Using rsync+ssh on Debian
Reading Time: 4 min / Published: 4/12/2021 /
When transferring files with rsync over ssh security is always a concern. Since the execution might not always be done on a controlled server, such as part of CD with shared runners, the keys are always in danger of being compromised. To prevent abuse, from the user that runs rsync, the
rrsync script is delivered with your rsync installation. The
rrsync script allows you, as an admin, to restrict the usage of rsync and in conjunction with ssh the overall ability of a user to execute commands.
This article describes a setup of rrsync on a machine running Debian Buster, the current stable release of Debian. But to use rsync to write to the server it also needs to be installed on the server itself.
To update your package list:
apt install update
To install rsync:
apt install rsync
To install ssh-server:
apt install openssh-server
After installing rsync you will want to ensure that port
873is open, since rsync needs this port for transferring files.
Now we can start by setting up ssh. This tutorial assumes you use sshd without password authentication and instead only pubkey. For the simplicity we will create a new, unprivileged user called
sudo useradd ssh-deploy. You can set a random password since it won't be needed for file transfer. To begin using rrsync, we need to actually get the rrsync script. It isn't part of the normal
PATH, and we need to manually copy it from the rrsync docs:
Creating Folder for rrsync:
sudo -u ssh-deploy mkdir /home/ssh-deploy/bin/
sudo cp -r /usr/share/doc/rsync/scripts/rrsync /home/ssh-deploy/bin/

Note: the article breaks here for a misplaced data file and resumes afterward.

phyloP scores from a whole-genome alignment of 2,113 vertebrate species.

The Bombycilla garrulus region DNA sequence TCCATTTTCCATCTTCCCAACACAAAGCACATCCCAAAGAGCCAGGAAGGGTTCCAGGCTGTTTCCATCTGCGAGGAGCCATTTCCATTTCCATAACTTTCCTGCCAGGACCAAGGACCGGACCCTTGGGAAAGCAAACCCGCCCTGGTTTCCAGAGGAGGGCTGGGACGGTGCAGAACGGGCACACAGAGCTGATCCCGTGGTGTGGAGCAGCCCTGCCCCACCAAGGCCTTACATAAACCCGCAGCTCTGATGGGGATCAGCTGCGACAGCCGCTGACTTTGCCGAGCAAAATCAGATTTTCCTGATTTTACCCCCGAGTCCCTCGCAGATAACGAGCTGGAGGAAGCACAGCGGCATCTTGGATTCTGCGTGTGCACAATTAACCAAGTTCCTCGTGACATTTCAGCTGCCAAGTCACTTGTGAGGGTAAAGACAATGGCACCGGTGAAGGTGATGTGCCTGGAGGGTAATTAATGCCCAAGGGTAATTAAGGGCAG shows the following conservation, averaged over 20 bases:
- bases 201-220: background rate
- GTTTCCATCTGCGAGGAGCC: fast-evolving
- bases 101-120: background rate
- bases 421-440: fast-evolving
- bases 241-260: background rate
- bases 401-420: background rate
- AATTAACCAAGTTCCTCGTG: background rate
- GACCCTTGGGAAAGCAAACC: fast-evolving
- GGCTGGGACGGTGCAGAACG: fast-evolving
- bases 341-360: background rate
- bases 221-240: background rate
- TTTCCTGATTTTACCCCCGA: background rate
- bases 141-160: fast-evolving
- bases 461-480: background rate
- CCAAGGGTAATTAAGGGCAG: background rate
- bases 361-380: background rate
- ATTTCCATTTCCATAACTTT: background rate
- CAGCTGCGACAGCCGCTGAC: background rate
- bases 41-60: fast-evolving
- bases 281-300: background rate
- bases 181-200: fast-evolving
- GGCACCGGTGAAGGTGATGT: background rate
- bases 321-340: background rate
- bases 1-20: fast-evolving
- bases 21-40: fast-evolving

Make rrsync executable:
sudo chmod +x /home/ssh-deploy/bin/rrsync
Change ownership of rrsync:
sudo chown -R ssh-deploy:ssh-deploy /home/ssh-deploy/bin/rrsync
Create a directory
ssh-deploy can transfer files to:
sudo -u ssh-deploy mkdir /home/ssh-deploy/share
You should now generate a new ssh key pair, on your machine, to use with this user. Save the secret key somewhere save and copy the public key for the next steps;
Create a new .ssh dir for
sudo mkdir -u ssh-deploy /home/ssh-deploy/.ssh
To now employ
rrsync create an
authorized_keys file with after the following template:
Everything is on a single line
command="$HOME/bin/rrsync /home/ssh-deploy/share",no-agent-forwarding,no-port-forwarding,no-pty,no-user-rc,no-X11-forwarding [your public key]
Let's take a look at what we are defining here:
commanddirective forces the command a user executes when authenticating with the appended public key. In this case we point to our previously fetched
rrsyncexecutable. Furthermore, we tell
rrsyncto only allow transfers to the previously created
You can add
$HOME/bin/rrsyncto restrict rsync to read-only mode
After the command you can add additional restrictions onto the user. In this case we limit all non-required function, such as getting a
pty, to prevent further execution.
The previous restrictions only apply to the appended public key. If you need this setup again, you can also register multiple public keys with individual restrictions in the same file, if you e.g., want to use the user across multiple projects with invidiual keys.
Now you can use rsync for this server:
rsync -e 'ssh -i /path/to/private/key -p SSH_PORT' [options] - src DEST_USER@DESTHOST:
There's no need to specify a path since rrsync automatically will map an empty path to your previously specified path.
Warning: Never forget to add
:at the end, or you will encounter errors
I hope this article helped you in setting up your own server with rrsync. This tutorial is based on my own experience when trying to set this up for one of my environments. Since I couldn't find an up-to-date version, I created my own, to help others who want to use rsync securely too.
There will be a follow-up article about integrating above strategy into GitLab CI soon.